This case concerns whether a defendant’s prior conviction for evading arrest is a “violent felony” for purposes of the Armed Career Criminal Act (ACCA). If it is the consequences for a subsequent federal conviction are large. Despite having previously ruled that evading arrest is a violent felony and then having the Supreme Court vacate the Sixth Circuit’s judgment, the Court ruled again that under Tennessee law it is a violent felony.
In this case, defendant David Earl Doyle was found by police in 2007 parked behind a church sleeping in a running vehicle. Deputies saw a pistol in the driver’s side door and a shotgun lying between the driver and his sleeping female companion. The officers removed the weapons before arresting the two on various charges. A few weeks later a federal grand jury indicted Doyle and charged him as a felon in possession of a firearm, alterations to the barrel of a firearm (sawing off a shotgun), and possession of an unregistered firearm. Doyle pled guilty.
At sentencing the district court ruled Doyle was an armed career criminal (ACCA) under the guidelines because of his three prior convictions that qualified him for an enhanced sentence: aggravated assault, burglary and a Class E felony of evading arrest. The district court sentenced Doyle to 180 months on count one and 120 months for counts two and three, to run concurrently.
Doyle agrees that his previous convictions for aggravated assault and burglary qualify as violent felonies under the ACCA. The issue is whether evading arrest qualifies as a violent felony.
Under the ACCA a violent felony is “any crime punishable by imprisonment for a term exceeding one year” that has as an element the use of physical force against another “or otherwise involves conduct that presents a serious potential risk of physical injury to another.” Class E felony evading arrest can only be considered a violent felony under this catchall provision.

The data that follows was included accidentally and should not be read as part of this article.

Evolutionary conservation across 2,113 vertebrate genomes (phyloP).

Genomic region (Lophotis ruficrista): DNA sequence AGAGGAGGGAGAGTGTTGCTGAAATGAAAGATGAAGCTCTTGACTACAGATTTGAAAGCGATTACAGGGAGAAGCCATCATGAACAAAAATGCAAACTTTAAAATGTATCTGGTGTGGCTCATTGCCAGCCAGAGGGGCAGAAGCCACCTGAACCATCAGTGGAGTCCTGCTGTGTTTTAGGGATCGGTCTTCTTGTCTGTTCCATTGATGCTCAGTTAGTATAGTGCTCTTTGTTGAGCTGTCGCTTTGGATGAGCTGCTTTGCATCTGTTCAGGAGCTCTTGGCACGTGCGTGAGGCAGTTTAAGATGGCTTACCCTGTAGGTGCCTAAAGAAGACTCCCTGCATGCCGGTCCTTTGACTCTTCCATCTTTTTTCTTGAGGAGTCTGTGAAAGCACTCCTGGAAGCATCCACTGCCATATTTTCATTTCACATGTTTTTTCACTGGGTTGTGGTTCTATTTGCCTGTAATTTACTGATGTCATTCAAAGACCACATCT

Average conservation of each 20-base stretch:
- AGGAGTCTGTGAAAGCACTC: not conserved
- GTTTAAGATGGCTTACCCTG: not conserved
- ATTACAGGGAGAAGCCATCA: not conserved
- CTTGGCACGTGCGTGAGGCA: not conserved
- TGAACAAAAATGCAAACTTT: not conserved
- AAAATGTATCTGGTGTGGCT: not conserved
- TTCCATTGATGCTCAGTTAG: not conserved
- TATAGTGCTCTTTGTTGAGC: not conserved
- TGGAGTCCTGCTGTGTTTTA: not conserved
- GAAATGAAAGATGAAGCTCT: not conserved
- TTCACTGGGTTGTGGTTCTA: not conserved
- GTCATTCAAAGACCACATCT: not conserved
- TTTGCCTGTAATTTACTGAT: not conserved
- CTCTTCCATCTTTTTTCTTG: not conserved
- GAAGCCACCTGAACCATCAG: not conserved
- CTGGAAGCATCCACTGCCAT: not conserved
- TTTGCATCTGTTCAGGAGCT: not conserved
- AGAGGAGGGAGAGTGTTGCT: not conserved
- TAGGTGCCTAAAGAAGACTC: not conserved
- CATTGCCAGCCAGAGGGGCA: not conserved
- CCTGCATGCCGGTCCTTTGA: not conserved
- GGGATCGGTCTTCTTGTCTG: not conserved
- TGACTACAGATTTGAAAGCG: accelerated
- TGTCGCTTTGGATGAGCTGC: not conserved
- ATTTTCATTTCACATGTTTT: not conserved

The Sixth Circuit previously address just such a question in U.S. v. Rogers, holding that in Tennessee a Class E felony evading arrest is a “crime of violence” under the guidelines. While Doyle claims Rogers was wrongly decided he does not attempt to distinguish a case that is otherwise identical to the fact pattern present here. Though Rogers was remanded by the Supreme Court no new opinion has been issued on the case and therefore the Supreme Court’s ruling has an undetermined impact.
The Court’s majority founds that the portion of the ACCA discussing “serious potential risk of physical injury to another” applies in this case. The Court says such potential risks to officers are always present in vehicular-flight cases. Such risk is inherent in such situations as flight is in defiance of police instructions and the vehicles can be used in a way to cause serious potential risks of injury to others.
Despite what the Supreme Court wrote in Rogers, the Sixth Circuit has decided that nothing should cause a reconsideration of their holding in Rogers and that Class E felony evading arrest under Tennessee law is a violent felony under the ACCA.
To read the full opinion, click here.
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